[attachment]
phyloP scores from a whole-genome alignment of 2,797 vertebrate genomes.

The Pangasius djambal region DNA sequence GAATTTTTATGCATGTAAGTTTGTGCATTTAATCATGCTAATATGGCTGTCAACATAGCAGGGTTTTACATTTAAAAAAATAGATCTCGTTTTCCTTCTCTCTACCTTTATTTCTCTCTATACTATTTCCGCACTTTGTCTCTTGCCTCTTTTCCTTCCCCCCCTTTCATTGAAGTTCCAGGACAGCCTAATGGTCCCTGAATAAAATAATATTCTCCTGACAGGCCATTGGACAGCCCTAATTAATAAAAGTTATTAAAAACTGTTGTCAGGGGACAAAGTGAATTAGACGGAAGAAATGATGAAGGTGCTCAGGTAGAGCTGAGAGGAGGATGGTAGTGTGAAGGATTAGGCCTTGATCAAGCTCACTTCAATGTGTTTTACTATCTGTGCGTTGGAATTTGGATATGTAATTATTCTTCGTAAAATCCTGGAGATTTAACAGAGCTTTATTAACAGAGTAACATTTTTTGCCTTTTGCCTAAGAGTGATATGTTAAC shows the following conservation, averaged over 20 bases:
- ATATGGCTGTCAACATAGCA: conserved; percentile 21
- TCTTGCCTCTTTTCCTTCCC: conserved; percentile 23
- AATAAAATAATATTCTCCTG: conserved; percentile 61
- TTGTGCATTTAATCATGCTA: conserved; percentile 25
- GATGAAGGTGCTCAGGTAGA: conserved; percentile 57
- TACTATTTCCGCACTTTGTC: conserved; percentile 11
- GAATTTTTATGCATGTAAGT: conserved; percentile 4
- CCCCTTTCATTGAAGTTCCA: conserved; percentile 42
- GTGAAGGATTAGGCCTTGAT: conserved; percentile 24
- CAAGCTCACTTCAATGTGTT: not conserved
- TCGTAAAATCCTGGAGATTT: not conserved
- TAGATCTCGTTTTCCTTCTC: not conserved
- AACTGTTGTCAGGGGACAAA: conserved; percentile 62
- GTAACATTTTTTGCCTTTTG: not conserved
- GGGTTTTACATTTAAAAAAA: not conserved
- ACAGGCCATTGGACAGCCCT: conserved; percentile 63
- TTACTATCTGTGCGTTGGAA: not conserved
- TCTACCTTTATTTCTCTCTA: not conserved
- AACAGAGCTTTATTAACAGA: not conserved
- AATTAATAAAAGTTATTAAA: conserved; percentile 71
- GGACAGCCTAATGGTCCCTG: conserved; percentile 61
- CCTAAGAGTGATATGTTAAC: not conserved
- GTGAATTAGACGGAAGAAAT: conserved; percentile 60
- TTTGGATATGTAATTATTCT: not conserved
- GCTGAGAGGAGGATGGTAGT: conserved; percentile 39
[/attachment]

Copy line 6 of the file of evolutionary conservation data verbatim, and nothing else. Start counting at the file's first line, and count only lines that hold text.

- TTGTGCATTTAATCATGCTA: conserved; percentile 25